Thoughts for a Company Considering Financial and Earnings Guidance

Deciding whether your company should give financial and earnings guidance, and how detailed it should be, is a complex choice. It involves understanding the company’s situation, taking into account the range of current analyst estimates, looking at what similar companies do, and talking it over with lawyers to avoid legal issues. In recent years, most companies that choose to provide guidance either give a yearly financial outlook or update it every quarter. Once the decision to give guidance is made, it may be problematic to stop in the future, so the decision should be made in a deliberate manner.

Should Your Company Provide Guidance?

Whether to provide guidance in this industry involves weighing a number of key considerations. The choice to give guidance, and its extent, should be made carefully, factoring in the company’s ability to predict future performance accurately. Below are some thoughts on what to bear in mind.

Your Peers

One consideration in the decision process should be whether peer companies are providing guidance. If most of your closest peers are doing so, it may be beneficial to follow suit in order to remain consistent with companies of a similar profile.

Set Expectations for Sell-Side Analysts

Another consideration for providing guidance is to help better set covering sell-side analysts’ expectations about future revenue or earnings. This can lead to more realistic analyst estimates, giving more transparency, while leading to better clarity for investors.

Never One and Done

Once the decision to give guidance is made, it may be problematic to stop including it in the future, as the facts change. This is because, generally speaking, investors expect consistent updates, and a sudden halt in communication can lead to uncertainty and negatively impact investor confidence.

The Current Trend

According to industry sources, most companies that provide guidance do so for the full year, communicating expectations via quarterly earnings releases and on earnings calls.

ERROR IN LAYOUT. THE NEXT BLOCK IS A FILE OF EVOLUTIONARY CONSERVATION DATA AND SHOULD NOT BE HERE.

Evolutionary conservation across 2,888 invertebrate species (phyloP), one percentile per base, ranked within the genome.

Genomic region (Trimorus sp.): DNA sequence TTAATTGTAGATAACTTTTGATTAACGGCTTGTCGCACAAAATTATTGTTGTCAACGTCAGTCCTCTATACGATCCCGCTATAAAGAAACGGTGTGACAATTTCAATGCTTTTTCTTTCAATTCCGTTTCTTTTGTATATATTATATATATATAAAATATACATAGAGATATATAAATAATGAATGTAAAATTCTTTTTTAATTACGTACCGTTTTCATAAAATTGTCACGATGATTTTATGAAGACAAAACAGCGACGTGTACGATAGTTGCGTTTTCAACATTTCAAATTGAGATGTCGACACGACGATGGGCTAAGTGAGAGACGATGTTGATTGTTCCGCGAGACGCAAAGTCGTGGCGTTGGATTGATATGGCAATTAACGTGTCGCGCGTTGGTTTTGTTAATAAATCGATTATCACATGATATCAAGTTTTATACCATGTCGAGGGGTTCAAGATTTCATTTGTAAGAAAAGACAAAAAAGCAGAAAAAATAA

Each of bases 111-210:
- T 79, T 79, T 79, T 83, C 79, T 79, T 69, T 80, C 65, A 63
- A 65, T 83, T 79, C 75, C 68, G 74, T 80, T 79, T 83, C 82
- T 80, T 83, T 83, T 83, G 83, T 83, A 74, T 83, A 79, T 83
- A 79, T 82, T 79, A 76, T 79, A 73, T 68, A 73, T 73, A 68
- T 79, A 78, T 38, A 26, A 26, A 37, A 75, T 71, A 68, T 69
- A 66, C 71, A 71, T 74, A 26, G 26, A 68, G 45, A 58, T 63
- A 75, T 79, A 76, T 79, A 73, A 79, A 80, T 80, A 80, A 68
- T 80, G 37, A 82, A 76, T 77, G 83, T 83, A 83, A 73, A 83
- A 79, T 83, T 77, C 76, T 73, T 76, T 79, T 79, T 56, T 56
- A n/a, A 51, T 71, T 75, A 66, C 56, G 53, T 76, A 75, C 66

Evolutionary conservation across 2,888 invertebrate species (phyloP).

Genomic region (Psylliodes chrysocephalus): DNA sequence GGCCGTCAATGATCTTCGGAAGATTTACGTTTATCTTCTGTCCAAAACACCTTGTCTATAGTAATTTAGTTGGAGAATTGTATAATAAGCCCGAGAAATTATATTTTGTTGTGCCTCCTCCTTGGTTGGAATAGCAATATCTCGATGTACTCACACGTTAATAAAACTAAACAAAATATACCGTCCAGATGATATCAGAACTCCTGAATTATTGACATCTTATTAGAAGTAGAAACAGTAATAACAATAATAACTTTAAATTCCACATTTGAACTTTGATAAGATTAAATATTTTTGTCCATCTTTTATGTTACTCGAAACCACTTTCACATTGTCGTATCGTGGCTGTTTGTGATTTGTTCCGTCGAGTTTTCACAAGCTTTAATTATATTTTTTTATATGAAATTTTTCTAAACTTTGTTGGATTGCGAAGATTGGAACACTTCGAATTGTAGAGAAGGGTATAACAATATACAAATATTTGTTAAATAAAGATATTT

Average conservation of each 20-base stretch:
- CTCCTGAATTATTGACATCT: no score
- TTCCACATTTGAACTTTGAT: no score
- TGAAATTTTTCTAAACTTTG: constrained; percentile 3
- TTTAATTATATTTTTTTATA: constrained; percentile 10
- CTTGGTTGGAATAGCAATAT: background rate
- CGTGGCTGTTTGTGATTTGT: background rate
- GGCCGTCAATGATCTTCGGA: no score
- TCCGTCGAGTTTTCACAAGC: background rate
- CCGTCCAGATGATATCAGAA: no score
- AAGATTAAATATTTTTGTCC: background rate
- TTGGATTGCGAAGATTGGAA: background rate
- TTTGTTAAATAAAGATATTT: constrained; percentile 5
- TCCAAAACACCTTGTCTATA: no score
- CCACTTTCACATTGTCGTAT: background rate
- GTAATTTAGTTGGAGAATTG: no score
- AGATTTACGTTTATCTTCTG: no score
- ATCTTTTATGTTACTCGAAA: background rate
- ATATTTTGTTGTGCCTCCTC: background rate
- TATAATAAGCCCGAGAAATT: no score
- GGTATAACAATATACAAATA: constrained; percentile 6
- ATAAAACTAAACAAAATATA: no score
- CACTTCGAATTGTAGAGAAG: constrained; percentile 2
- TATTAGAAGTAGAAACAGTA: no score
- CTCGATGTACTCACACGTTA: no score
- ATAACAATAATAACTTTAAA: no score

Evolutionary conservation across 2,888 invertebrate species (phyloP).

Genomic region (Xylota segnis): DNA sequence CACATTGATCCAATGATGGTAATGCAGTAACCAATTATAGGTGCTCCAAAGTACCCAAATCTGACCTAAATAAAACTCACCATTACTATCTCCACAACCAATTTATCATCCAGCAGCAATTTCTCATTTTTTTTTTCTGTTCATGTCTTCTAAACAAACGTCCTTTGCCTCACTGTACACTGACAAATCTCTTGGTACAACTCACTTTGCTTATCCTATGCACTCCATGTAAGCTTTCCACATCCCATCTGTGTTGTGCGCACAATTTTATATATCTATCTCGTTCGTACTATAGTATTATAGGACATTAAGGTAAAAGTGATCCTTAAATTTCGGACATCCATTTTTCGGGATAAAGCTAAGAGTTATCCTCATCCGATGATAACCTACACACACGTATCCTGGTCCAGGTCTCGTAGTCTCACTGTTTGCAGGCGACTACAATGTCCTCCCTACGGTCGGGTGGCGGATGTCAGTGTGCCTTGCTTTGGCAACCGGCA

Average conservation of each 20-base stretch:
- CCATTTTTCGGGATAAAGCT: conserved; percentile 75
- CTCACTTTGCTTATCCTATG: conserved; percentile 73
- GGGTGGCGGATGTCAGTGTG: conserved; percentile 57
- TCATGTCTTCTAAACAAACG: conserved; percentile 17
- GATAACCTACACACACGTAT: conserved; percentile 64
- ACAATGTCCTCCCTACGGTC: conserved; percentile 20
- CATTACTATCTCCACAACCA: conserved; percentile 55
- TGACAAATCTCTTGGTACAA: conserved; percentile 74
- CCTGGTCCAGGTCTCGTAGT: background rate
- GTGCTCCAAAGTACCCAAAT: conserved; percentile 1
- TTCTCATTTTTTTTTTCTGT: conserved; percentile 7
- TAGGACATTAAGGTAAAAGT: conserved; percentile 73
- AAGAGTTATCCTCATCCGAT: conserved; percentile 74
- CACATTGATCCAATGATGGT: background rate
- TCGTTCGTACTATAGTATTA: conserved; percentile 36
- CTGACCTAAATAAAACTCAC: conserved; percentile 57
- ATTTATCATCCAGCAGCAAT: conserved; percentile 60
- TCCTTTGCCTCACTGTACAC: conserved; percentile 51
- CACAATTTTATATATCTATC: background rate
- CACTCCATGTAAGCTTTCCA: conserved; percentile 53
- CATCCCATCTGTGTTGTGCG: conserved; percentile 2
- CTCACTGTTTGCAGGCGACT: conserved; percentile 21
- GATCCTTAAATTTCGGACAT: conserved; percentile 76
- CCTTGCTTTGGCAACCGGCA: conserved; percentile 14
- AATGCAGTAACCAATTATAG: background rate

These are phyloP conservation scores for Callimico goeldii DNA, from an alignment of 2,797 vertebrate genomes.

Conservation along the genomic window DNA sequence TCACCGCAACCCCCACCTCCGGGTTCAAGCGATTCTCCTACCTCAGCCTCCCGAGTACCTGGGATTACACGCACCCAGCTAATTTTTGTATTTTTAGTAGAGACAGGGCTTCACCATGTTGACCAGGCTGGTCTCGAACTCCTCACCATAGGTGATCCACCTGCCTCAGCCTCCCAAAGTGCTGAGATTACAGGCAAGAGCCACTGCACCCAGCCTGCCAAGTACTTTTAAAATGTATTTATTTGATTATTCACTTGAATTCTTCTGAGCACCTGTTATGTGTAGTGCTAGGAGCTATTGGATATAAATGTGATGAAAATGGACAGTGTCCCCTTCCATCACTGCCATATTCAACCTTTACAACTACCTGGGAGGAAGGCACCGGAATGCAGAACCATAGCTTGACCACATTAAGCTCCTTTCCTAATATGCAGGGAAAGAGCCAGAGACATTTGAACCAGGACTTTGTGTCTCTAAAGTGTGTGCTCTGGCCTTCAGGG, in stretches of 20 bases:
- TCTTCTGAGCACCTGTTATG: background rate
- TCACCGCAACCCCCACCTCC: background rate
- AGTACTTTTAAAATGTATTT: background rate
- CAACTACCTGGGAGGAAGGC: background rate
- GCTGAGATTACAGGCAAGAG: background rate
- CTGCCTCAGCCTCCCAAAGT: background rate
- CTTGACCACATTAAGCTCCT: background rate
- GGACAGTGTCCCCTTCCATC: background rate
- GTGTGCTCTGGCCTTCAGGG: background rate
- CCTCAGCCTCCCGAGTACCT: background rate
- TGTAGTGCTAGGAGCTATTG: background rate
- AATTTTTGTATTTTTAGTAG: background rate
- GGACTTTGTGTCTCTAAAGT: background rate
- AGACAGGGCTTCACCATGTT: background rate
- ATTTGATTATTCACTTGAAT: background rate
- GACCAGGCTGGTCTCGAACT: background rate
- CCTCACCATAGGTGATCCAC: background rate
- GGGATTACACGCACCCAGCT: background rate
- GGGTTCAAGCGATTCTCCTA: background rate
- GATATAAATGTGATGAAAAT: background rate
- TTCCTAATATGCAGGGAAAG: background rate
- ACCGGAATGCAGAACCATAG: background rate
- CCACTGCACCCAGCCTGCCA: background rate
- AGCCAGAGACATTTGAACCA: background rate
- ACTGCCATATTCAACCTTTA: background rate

Interacting With Your Investment Community

Management should clearly tell investors when guidance will be given so they know what to expect. Doing so also gives the executive team more leeway to discuss their company’s outlook between earnings announcements. Without issuing guidance, management can often find themselves restricted in what they can communicate due to SEC regulations, specifically Regulation Fair Disclosure (Reg FD).

Not All Companies Give Guidance

According to a FactSet report from 2020, 285 S&P 500 companies, including in the health care space, planned to give EPS guidance. A 2017 snapshot showed varied practices: about a third gave quarterly, annual, or no guidance. A growing body of evidence, going back more than a dozen years and continuing today, suggests that such guidance can be more of a distraction than a help to investors and that many of them do not put as much weight on quarterly EPS guidance as executives believe they do. McKinsey found no stock performance difference between companies giving guidance and those that did not, nor between those meeting or missing earnings forecasts. This indicates providing earnings guidance is a strategic choice which does not always directly impact returns to shareholders.